Here’s a big question for us, today. We can see Esther instructing her cousin to gather the expatriate Jews together, those who live in the capital city of Susa. Her countryfolk are to fast and pray for her, just as Esther and her maids fast and pray, as she prepares to see the King. Are we that serious about large challenges, today? Do we fast and pray before significant events in our lives today? And if not, why not? We can certainly see this precedent set for us repeatedly in Scripture, in both the Hebrew Scriptures as well as the New Testament.

            I know certain acquaintances of mine would probably run back and forth when faced with a huge challenge like this one, wringing their hands, maybe even giving up. “It’s no use! I’m too puny, too weak; no one would listen to me, anyway!” Perhaps even hoping that someone else would do something to save my people! Your group! Our bunch of expatriate friends!  

            Remember, young Mary was a teenager when she was approached by Gabriel. She had no idea what was happening until the angel explained. She could have been scared out of her wits, or fainted dead away at the sudden, fearful appearance of the angel. And, telling her that she would become pregnant, without the protection of a marriage, of a husband? Mary must have known other young women who that had happened to, and seen how ostracized and shunned they were in her tight-knit community. It took a great deal of bravery and courage for Mary to accept what the angel told her. Yes, there are real similarities between Mary and Esther.

Esther and Mordecai do what they can with what they have and that is enough to save the day. That makes this a good story with which to encourage worshipers of all ages to look for what they can do about problems they confront rather than what they cannot do.  It is easy for children (and the rest of us) to assume there is nothing they can do about many problems they see around them.  [Young people] see themselves as too young, too small, not smart or knowing or wise enough.” [2] But, isn’t that what so many of us grown ups do, too? We can’t do anything about any of these big, grown-up sized problems because we are too puny, or not smart enough, or wise enough, or knowing enough.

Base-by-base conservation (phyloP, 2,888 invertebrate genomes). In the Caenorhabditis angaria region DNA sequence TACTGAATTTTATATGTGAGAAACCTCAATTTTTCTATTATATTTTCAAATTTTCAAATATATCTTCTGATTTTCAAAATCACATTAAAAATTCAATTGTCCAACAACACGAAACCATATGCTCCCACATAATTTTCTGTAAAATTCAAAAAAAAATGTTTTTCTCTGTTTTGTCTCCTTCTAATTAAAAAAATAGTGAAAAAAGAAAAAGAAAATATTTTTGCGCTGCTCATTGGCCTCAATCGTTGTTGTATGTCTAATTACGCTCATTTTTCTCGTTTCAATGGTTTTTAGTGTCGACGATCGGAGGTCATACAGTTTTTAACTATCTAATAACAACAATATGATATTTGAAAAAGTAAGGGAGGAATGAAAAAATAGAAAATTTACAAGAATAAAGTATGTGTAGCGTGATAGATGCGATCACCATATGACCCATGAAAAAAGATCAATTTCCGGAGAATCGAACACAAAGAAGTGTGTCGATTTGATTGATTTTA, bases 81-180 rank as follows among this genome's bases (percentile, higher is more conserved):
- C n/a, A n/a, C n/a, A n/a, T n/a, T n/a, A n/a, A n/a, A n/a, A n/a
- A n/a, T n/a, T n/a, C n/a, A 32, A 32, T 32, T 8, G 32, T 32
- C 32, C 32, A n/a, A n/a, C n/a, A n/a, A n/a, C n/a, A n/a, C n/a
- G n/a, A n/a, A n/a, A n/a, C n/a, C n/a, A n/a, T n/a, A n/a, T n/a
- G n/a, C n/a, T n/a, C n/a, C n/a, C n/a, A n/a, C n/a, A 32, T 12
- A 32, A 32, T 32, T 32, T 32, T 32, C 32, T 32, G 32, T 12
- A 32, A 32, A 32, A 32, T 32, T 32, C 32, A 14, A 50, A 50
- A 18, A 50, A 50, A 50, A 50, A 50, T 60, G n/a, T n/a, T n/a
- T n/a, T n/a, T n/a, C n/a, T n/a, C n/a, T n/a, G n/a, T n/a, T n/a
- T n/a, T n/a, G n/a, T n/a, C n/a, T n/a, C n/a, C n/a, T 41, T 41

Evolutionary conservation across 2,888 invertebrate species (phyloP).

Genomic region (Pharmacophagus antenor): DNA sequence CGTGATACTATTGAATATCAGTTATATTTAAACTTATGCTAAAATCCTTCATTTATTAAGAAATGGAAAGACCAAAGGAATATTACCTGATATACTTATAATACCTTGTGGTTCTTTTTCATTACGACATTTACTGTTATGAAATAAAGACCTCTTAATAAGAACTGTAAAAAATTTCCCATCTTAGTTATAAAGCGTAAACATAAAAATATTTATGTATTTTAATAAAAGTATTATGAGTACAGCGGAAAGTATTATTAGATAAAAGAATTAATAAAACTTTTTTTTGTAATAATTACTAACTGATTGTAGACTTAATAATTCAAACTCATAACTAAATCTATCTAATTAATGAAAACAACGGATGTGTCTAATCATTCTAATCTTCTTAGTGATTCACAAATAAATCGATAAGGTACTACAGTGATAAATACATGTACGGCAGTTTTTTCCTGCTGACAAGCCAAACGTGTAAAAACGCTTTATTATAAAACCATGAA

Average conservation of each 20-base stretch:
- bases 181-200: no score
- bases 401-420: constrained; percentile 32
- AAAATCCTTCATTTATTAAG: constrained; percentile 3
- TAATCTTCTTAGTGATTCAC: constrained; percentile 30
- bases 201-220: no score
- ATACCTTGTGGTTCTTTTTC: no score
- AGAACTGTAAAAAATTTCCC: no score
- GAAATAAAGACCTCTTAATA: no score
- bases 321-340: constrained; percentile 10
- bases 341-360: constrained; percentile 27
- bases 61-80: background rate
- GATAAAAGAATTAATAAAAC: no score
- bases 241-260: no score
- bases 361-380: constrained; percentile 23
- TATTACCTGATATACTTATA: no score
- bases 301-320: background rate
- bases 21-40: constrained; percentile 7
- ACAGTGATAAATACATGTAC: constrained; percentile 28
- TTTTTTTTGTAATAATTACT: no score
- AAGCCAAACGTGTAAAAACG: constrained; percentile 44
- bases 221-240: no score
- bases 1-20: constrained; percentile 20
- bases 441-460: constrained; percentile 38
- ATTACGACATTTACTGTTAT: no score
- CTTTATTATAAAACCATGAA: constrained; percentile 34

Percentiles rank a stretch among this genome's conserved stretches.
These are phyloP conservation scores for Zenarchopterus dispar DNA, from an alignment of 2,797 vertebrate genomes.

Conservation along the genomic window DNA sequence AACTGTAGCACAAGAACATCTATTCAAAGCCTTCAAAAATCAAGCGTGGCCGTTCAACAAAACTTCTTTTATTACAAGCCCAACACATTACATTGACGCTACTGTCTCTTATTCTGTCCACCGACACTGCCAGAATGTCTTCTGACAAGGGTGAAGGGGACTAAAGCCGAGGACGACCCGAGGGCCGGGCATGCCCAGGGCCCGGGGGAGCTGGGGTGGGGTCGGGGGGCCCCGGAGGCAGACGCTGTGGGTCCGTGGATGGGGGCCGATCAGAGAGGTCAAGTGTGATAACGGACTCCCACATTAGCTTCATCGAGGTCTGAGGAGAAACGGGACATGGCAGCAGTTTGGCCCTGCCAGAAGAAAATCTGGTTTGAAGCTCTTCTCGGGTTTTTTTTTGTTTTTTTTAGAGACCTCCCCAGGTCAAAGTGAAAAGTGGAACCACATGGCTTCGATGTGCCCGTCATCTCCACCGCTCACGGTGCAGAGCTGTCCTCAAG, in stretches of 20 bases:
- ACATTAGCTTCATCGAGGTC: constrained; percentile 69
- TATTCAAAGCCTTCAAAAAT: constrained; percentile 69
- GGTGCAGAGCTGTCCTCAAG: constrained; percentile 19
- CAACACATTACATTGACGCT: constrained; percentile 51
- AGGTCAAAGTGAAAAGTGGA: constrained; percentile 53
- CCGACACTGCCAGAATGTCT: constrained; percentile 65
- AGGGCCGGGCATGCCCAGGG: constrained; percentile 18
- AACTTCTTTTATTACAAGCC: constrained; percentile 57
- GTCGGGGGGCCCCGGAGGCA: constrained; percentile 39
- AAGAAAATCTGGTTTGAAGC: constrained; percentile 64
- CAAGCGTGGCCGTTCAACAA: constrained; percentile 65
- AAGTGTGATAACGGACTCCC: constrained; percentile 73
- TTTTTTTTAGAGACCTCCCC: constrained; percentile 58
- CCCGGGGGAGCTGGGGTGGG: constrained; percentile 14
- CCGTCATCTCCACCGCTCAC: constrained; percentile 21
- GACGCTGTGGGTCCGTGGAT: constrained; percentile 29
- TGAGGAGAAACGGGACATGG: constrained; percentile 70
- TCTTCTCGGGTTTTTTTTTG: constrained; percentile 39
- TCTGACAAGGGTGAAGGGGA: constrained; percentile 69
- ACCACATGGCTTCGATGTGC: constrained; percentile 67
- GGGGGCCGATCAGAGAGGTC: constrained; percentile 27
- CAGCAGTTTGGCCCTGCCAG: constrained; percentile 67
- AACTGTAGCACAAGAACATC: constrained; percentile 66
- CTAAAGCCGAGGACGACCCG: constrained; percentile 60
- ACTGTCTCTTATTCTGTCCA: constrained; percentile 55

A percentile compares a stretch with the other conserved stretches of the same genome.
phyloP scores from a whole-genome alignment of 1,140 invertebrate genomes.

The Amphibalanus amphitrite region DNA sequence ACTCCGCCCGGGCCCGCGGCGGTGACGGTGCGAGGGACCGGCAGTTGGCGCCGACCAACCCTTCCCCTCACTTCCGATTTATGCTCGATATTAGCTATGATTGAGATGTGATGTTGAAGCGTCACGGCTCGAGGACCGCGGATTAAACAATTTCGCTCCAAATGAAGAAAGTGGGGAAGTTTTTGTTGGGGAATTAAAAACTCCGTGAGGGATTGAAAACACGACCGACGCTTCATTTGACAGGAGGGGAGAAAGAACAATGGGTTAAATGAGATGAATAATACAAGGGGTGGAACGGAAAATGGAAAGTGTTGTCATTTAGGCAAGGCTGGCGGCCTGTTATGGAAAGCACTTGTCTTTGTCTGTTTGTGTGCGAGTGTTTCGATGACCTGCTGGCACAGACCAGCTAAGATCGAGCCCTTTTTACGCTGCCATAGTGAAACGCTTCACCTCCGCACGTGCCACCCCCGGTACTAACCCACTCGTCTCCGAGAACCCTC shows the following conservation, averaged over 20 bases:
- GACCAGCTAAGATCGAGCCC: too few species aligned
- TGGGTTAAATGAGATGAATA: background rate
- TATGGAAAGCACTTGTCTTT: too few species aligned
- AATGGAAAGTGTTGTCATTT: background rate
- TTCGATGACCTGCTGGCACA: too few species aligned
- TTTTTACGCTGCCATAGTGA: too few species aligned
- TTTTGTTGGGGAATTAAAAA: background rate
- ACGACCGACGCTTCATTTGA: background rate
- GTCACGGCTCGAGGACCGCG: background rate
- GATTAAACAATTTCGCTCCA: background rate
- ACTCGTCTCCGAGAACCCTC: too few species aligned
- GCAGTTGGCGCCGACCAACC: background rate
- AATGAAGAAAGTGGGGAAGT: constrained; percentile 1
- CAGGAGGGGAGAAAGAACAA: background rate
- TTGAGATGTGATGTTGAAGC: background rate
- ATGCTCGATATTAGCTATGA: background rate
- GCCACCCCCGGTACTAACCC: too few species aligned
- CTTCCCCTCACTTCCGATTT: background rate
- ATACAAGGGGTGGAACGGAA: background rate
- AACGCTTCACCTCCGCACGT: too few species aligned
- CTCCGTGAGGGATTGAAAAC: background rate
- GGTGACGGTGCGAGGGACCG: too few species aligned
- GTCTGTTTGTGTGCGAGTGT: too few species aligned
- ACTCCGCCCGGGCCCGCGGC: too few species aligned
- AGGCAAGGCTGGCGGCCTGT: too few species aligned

But, isn’t God with us today when we face down problems? Just as God was with Esther and Mordecai! And just as God was with Mary all the days of her pregnancy, and beyond! We can praise God for the name Emmanuel, which means “God with us.” We can praise Jesus for claiming that name, and remaining right by our sides. Through scary and anxious times, as well as fearful and intimidating experiences. Jesus, Emmanuel, God-with-us will be right next to each of us. And for that, we can praise God! For such a time as this.


[1]  https://www.workingpreacher.org/commentaries/narrative-lectionary/esther-2/commentary-on-esther-41-17-2

[2] http://worshipingwithchildren.blogspot.com/2015/08/year-b-proper-21-26th-sunday-in.html

@chaplaineliza

(Suggestion: visit me at my other blogs: matterofprayer: A Year of Everyday Prayers. #PursuePEACE – and  A Year of Being Kind . Thanks!

Do Not Be Afraid!”

“Do Not Be Afraid!”

Rembrandt, sketch of the Virgin Mary and the angel Gabriel

Luke 1:26-38 (1:30) – November 29, 2020

            This week, we read one of the most familiar of the narratives in the New Testament. From the first chapter of Luke:  “In the sixth month of Elizabeth’s pregnancy, God sent the angel Gabriel to Nazareth, a town in Galilee, to a virgin pledged to be married to a man named Joseph, a descendant of David. The virgin’s name was Mary. The angel went to her and said, “Greetings, you who are highly favored! The Lord is with you.”

            Imagine yourself as Mary, a teenage girl. Perhaps doing housework, cooking in the kitchen, or folding laundry. When, out of nowhere, an angel appears. Out of the clear blue sky, something completely supernatural happens! She is wondering at the angel’s words. What kind of a greeting is this, anyway? Here she was, probably in the middle of an ordinary day, with the angel Gabriel paying a surprise visit to her!